Climate Dynamics

, Volume 51, Issue 5–6, pp 2097–2112 | Cite as

Indian Ocean warming during peak El Niño cools surrounding land masses

  • N. HeroldEmail author
  • A. Santoso


Understanding the interactions between the Pacific and other ocean basins during extreme phases of the El Niño-Southern Oscillation (ENSO) is necessary for explaining its global climate impacts. Here climate model experiments are used to highlight a mechanism by which the characteristic warming of the Indian Ocean during peak El Niño months can cool North Africa and South Asia, an area encompassing over three billion people. It is found that warming of the Indian Ocean during extreme El Niño events leads to broader upper tropospheric geopotential height anomalies than would otherwise occur. This weakens the extratropical Rossby wave response initiated in the tropics and leads to higher pressure and reduced cloud forcing over North Africa and South Asia. Reanalysis data provides empirical support for this mechanism, although it is likely only to be prominent during strong El Niño events when Indian Ocean warming tends to be larger. This dampening effect needs to be taken into account in understanding the climatic impact of extreme El Niño events, which are projected to increase under global warming.


El Niño ENSO Indian Ocean Teleconnection 



The authors would like to thank T. Loughran for providing ACCESS model output and V. Dixit for discussions on aqua-planet simulations. NH is supported by Australian Research Council Grant CE110001028. AS is supported by the Australian Research Council and the Earth Science and Climate Change Hub of the Australian Government’s National Environmental Science Programme (NESP). This research/project was undertaken with the assistance of resources and services from the National Computational Infrastructure (NCI), which is supported by the Australian Government. The NCAR Command Language (UCAR/NCAR/CISL/VETS 2016) was used to create figures and process data. The University of Delaware terrestrial air temperature data was provided by the NOAA/OAR/ESRL PSD, Boulder, Colorado, USA, from their Web site at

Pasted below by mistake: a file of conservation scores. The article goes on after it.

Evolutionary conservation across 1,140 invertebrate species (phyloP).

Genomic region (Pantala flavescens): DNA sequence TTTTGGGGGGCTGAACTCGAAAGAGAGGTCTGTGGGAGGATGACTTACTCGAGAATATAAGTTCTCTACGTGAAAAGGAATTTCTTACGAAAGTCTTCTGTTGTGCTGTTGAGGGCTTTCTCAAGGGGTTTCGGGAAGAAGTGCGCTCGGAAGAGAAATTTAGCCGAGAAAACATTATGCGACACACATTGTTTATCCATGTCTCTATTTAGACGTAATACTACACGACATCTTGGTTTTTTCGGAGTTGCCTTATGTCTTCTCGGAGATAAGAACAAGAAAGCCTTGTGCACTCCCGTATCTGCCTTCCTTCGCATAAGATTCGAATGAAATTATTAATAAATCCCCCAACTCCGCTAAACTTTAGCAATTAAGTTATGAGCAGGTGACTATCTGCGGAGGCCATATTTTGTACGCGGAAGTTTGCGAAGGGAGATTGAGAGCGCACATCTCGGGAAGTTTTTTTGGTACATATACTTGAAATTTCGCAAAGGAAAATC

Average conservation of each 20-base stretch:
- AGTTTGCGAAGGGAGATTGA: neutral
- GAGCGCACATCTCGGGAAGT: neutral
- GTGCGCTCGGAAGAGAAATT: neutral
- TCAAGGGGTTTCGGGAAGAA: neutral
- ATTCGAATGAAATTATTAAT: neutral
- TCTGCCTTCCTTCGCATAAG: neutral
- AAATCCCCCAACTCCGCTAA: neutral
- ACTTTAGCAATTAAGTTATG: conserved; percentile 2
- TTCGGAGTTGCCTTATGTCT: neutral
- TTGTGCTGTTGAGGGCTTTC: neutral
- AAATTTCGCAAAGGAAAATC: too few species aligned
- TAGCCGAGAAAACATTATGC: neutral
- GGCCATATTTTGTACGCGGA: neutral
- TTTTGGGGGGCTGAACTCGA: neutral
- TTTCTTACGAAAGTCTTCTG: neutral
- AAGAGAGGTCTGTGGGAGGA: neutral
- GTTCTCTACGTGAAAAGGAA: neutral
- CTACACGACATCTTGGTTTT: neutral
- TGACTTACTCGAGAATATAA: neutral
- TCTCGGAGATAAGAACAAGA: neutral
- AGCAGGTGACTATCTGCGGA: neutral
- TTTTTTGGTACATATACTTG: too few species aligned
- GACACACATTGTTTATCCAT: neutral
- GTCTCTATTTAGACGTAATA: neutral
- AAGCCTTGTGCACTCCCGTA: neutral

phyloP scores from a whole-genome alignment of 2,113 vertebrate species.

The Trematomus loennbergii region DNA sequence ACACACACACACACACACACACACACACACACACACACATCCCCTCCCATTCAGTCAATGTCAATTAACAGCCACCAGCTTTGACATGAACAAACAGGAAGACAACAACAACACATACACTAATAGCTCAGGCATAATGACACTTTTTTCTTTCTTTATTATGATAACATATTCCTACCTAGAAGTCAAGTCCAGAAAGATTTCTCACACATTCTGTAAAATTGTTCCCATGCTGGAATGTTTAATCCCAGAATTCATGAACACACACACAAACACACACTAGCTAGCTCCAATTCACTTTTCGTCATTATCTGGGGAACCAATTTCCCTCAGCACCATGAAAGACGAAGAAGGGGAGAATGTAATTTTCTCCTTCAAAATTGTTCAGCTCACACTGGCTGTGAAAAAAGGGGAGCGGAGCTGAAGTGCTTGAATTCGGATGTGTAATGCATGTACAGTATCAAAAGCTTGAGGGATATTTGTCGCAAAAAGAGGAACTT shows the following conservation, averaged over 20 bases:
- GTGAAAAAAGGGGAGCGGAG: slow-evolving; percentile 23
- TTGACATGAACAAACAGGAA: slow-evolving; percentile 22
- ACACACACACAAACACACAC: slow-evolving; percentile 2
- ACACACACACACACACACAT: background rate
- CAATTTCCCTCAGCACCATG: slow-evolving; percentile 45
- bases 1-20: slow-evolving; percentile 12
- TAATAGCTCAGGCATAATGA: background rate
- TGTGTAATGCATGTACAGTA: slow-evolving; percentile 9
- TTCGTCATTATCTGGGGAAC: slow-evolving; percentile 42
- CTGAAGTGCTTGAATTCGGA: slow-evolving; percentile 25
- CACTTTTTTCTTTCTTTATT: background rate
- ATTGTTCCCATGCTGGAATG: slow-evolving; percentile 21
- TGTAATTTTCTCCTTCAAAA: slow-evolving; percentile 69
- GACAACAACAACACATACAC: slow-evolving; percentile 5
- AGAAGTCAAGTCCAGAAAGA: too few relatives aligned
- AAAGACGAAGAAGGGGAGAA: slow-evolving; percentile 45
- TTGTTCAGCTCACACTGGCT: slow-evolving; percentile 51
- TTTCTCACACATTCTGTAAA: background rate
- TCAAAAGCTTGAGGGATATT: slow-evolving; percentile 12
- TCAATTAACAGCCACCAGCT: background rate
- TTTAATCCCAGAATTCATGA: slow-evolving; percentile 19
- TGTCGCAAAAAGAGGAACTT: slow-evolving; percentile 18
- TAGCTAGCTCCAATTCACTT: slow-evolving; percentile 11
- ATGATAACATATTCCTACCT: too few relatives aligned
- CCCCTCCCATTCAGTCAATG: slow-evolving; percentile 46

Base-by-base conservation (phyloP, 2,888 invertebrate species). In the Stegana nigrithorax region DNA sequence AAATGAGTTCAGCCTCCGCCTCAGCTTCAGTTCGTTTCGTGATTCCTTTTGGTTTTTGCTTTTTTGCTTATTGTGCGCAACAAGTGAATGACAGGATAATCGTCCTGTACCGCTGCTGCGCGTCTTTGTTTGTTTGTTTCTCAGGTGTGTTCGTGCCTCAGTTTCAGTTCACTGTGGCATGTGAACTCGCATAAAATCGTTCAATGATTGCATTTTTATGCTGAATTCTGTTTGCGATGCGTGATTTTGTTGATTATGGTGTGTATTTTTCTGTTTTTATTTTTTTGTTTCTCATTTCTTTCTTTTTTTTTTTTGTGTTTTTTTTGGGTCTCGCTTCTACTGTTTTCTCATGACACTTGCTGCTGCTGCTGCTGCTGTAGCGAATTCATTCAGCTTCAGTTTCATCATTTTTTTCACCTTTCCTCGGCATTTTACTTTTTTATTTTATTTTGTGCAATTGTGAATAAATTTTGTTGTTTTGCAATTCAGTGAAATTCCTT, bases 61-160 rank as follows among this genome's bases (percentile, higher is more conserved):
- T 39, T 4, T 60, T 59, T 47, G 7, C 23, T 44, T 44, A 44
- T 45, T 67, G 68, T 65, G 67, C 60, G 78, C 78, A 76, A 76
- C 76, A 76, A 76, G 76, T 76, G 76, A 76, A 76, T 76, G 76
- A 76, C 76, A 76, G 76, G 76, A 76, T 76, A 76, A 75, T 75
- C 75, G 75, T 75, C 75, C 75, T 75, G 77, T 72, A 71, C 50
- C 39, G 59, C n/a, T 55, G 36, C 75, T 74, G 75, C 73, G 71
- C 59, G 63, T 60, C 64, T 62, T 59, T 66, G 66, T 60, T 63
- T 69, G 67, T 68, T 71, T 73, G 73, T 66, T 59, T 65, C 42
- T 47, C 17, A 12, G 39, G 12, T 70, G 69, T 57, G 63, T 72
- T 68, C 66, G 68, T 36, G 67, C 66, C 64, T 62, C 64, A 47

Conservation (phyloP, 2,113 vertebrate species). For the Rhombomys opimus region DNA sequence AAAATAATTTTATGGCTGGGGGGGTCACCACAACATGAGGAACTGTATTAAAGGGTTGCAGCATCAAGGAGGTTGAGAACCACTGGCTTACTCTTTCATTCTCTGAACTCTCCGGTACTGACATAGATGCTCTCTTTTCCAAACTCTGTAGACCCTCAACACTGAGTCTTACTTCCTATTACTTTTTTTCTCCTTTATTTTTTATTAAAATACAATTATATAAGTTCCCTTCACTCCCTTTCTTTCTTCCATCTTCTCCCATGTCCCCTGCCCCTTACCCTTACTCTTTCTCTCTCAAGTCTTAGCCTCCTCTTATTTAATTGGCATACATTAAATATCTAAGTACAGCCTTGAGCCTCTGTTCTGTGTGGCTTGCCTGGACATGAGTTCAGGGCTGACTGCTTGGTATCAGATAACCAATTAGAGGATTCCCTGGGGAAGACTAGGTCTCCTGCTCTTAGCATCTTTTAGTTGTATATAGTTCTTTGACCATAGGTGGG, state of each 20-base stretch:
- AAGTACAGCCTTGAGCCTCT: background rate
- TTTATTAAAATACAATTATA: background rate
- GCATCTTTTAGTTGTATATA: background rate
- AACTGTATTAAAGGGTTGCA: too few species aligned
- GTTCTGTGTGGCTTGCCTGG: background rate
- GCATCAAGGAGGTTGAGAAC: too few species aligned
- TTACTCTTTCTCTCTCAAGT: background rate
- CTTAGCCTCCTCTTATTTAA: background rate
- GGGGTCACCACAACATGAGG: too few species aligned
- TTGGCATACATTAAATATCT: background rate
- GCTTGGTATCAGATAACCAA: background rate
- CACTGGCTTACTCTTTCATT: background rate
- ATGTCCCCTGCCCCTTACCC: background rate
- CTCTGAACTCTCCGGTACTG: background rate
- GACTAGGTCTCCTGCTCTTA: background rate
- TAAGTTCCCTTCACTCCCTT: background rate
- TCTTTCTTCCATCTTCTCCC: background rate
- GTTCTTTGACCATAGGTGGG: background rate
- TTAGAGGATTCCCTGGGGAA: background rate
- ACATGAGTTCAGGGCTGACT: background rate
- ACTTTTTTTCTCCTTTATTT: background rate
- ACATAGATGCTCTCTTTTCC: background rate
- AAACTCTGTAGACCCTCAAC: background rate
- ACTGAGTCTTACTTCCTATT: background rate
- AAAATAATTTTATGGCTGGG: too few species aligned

Supplementary material

382_2017_4001_MOESM1_ESM.pdf (693 kb)
Supplementary Figure 1. Same as Figure 2 except for the ACCESS climate model and showing 2 m air temperature (skin temperature was not saved in ACCESS simulations) (PDF 692 KB)
382_2017_4001_MOESM2_ESM.pdf (593 kb)
Supplementary Figure 2. Same as Figure 3 except for the ACCESS climate model (PDF 593 KB)
382_2017_4001_MOESM3_ESM.pdf (690 kb)
Supplementary Figure 3. Same as Figure 4 except for the ACCESS climate model (PDF 689 KB)
382_2017_4001_MOESM4_ESM.pdf (784 kb)
Supplementary Figure 4. Same as Figure 2 except b shows the response when El Niño SST anomalies are only added to the tropical Pacific and Indian Oceans (cf. Fig. 2b). c shows the difference between b and a. (PDF 784 KB)
382_2017_4001_MOESM5_ESM.pdf (1.2 mb)
Supplementary Figure 5. 850 mb winds (arrows) and magnitudes (colours) for, a) CTRL, b) PACIFIC-CTRL, c) GLOBAL-CTRL and d) GLOBAL-PACIFIC. Note: Contour levels for each panel differ (PDF 1238 KB)
382_2017_4001_MOESM6_ESM.pdf (808 kb)
Supplementary Figure 6. DJF skin temperature for a) INDIAN-CTRL, b) PACIFIC.INDIAN-CTRL, and c) PACIFIC.INDIAN-INDIAN. Stippling indicates statistical significance at p < 0.1 (SSTs show no significant change due to their constant values between ensembles) (PDF 807 KB)
382_2017_4001_MOESM7_ESM.pdf (50 kb)
Supplementary Figure 7. Time-series for the NINO3.4 index (green), the Basin-Wide Index (BWI; red) and mean terrestrial skin temperature anomalies over North Africa and South Asia (blue). See section 2 for description of the NINO3.4 index. The BWI constitutes detrended anomalous SSTs averaged over the tropical Indian Ocean (20°S–20°N, 40°–100°E; after Saji et al. 2006). Terrestrial skin temperature anomalies for North Africa and South Asia averaged over 10°N - 30°N and 15°E - 120°E. All three time-series reflect standardised mean DJF values. Back squares indicate El Niño years. The difference between the BWI and land temperatures for the extreme El Niño years of 1982/83, 1997/98 and 2015/16 and the moderate El Niño years of 1986/87, 1987/88, 1994/95, 2002/03, 2009/10 and 2014/15 are statistically significant at the 90% level (PDF 50 KB)


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Copyright information

© Springer-Verlag GmbH Germany, part of Springer Nature 2017

Authors and Affiliations

  1. 1.Climate Change Research Centre and ARC Centre of Excellence for Climate System ScienceUniversity of New South WalesSydneyAustralia
  2. 2.Centre for Southern Hemisphere Oceans Research (CSHOR)CSIRO Oceans and AtmosphereHobartAustralia

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